An important reminder for teenage drivers and for parents of teenage drivers: a new teen wireless device ban takes effect this weekend.
AAA Arizona says that effective July 1, a new restriction of Arizona’s Graduated Driver License (GDL) law takes effect, addressing the most common and dangerous distraction for teen drivers.
Beginning July 1, Arizona teen drivers who hold a Class G license will be prohibited from using wireless communication devices, such as a mobile phone, while operating a vehicle during the permit and first six months of GDL phases.
Exceptions are made for emergency situations or when using turn-by-turn voice-guided directions.
A Class-G license is issued to those drivers at least 16 years old, but younger than 18 years old.
“GDL laws are about protecting teen drivers by giving them time to develop their driving skills in low-risk settings,” said Michelle Donati, spokeswoman for AAA Arizona. “As Arizona’s enhanced law takes effect, our hope is that it will spark a new dialogue about road safety with families and ultimately create safer roads for everyone.”
Governor Doug Ducey signed this legislation into law in April 2017, stating, "For our youth, these laws can act as a teacher. In fact, I'd be in favor of a law that goes further, banning texting while driving for all minors. Driving is a privilege for our youth, and they are still the responsibility of their parents, financially and otherwise, before the age of 18."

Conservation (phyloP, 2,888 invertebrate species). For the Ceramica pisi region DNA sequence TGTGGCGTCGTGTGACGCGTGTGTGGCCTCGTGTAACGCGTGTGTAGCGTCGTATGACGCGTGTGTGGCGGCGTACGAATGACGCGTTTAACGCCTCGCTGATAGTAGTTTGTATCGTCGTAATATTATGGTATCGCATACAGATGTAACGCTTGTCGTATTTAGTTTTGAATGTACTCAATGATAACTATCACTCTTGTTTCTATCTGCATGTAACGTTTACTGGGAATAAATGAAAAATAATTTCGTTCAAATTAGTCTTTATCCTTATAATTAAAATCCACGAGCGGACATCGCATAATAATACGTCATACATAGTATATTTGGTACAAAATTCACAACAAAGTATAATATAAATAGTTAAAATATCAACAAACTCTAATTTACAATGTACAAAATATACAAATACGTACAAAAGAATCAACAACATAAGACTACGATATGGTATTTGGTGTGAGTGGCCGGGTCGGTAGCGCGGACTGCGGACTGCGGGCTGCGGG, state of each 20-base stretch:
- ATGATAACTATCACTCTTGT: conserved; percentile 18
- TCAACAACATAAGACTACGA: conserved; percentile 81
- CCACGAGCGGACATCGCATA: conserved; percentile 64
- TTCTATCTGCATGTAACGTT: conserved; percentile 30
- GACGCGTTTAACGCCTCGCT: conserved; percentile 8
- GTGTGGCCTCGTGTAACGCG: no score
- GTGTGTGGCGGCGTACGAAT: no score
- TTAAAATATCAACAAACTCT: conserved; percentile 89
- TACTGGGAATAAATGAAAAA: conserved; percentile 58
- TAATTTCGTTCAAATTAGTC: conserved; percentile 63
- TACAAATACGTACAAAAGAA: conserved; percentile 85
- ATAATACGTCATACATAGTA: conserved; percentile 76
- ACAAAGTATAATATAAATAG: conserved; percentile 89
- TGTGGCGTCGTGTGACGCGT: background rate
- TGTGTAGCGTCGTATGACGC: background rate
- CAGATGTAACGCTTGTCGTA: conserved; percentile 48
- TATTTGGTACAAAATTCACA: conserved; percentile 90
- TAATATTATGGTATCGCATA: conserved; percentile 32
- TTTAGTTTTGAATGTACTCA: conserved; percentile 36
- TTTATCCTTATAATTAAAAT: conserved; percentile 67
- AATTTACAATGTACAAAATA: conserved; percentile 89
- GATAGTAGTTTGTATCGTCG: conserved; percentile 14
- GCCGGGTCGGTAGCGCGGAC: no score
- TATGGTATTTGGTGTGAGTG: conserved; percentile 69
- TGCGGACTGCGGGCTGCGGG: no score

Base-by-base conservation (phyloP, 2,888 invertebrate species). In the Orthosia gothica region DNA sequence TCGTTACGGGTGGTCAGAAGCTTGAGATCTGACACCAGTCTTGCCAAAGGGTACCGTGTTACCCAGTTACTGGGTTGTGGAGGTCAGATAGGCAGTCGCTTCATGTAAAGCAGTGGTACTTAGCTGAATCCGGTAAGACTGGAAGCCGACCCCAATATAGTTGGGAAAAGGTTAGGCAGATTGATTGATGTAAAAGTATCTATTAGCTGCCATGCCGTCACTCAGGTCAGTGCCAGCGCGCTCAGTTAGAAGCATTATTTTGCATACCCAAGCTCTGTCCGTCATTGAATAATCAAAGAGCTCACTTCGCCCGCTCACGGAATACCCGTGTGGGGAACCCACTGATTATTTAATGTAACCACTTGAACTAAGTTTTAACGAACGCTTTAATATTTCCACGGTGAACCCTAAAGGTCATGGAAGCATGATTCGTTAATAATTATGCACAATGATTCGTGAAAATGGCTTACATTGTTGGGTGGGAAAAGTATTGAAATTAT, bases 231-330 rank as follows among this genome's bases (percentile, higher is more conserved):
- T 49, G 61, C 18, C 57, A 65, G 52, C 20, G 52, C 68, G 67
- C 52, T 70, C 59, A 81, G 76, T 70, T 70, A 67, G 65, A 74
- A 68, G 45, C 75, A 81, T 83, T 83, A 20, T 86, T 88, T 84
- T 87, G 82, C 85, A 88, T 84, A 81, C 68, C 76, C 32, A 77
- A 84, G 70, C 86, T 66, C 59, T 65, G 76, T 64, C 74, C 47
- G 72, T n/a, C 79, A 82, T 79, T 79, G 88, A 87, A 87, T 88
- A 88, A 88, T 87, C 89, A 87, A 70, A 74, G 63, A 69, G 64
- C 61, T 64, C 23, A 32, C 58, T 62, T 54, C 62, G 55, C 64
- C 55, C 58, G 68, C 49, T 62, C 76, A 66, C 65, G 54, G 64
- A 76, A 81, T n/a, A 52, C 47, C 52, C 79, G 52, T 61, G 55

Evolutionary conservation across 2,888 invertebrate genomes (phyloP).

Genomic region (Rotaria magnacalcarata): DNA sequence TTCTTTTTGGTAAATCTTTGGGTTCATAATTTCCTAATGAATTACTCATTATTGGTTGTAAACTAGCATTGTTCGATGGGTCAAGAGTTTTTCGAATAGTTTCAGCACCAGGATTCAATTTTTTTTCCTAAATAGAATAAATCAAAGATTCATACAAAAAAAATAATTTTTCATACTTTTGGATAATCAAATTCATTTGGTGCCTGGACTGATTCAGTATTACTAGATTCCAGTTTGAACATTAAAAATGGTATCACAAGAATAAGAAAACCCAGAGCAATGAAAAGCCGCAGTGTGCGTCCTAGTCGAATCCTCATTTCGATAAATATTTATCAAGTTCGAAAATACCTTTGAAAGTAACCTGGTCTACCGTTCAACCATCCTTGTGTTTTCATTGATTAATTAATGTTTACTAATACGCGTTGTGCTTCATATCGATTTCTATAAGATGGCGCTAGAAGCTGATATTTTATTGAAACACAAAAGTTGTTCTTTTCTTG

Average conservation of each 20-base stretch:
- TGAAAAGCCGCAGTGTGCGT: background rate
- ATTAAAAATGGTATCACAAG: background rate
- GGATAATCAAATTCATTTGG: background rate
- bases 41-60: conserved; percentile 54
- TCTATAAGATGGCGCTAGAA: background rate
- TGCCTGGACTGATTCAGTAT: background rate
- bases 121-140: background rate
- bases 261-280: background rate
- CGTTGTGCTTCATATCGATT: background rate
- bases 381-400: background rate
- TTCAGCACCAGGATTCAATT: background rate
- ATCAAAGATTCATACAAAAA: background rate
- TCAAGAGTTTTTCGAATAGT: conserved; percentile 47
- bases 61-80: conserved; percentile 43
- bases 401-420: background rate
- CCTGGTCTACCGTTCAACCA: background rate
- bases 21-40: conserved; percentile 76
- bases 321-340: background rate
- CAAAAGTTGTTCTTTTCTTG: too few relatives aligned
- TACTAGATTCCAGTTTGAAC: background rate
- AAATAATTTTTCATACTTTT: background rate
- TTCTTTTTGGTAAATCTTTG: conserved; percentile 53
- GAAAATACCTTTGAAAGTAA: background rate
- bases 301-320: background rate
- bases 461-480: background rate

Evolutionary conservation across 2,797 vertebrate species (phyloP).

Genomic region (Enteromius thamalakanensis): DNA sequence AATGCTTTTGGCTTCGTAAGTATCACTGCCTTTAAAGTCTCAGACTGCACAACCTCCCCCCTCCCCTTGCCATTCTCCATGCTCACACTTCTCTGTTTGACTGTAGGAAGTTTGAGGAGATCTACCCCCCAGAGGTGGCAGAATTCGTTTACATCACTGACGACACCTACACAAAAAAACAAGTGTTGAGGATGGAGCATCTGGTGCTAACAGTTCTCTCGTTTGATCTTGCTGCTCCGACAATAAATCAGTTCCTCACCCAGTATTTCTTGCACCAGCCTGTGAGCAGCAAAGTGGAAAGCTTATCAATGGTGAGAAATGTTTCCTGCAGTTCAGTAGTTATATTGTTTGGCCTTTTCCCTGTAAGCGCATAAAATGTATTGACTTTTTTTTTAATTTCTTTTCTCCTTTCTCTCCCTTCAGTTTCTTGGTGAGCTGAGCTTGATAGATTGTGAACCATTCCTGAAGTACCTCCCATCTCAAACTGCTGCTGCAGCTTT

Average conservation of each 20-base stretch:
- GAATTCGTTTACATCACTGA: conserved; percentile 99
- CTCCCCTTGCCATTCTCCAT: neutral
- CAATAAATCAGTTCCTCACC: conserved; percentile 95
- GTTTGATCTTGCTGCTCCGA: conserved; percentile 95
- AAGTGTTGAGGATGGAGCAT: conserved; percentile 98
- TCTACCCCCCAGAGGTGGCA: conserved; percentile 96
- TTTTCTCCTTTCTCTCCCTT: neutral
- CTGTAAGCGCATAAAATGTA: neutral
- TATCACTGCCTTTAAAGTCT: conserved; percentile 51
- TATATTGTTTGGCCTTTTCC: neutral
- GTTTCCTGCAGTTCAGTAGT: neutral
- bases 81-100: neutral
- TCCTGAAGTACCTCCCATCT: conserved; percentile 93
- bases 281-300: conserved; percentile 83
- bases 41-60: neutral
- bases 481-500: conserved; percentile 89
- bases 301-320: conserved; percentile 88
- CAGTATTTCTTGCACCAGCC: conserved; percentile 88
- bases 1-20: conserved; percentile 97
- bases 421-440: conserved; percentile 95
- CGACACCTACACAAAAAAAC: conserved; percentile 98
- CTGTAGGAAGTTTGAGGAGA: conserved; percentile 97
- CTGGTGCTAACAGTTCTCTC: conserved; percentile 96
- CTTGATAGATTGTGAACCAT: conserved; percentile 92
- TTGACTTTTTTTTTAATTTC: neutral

The new restriction is subject to secondary enforcement, which means novice teen drivers must first be pulled over for committing another traffic violation to be cited for using a wireless communication device.
Violators will face fines and extension of the six-month restricted driving period.
“Using a cell phone while driving is a habit — a very bad habit that’s hard to break,” said Alberto Gutier, director of the Arizona Governor’s Office of Highway Safety. “This law gives our youngest and most inexperienced drivers an opportunity to develop better and safer habits behind the wheel.”
“It is important for youth to build good driving habits from the onset that will shape their driving behavior in the future,” said Col. Frank Milstead, DPS director. “All too often DPS troopers witness the devastation caused by distracted drivers. Our troopers will continue to patrol throughout the state targeting all behavior that endangers the public including distracted driving.”
Teen drivers have the highest crash rate of any other age group in the United States. They are also among the most avid users of wireless communication devices. According to the AAA Foundation for Traffic Safety, more than half of teen drivers report using a cell phone while driving, a dangerous behavior for both the driver and everyone they share the road with.
For more information on Arizona’s GDL law, visit AZDOT.gov.BLOG COMMENTS POWERED BY DISQUS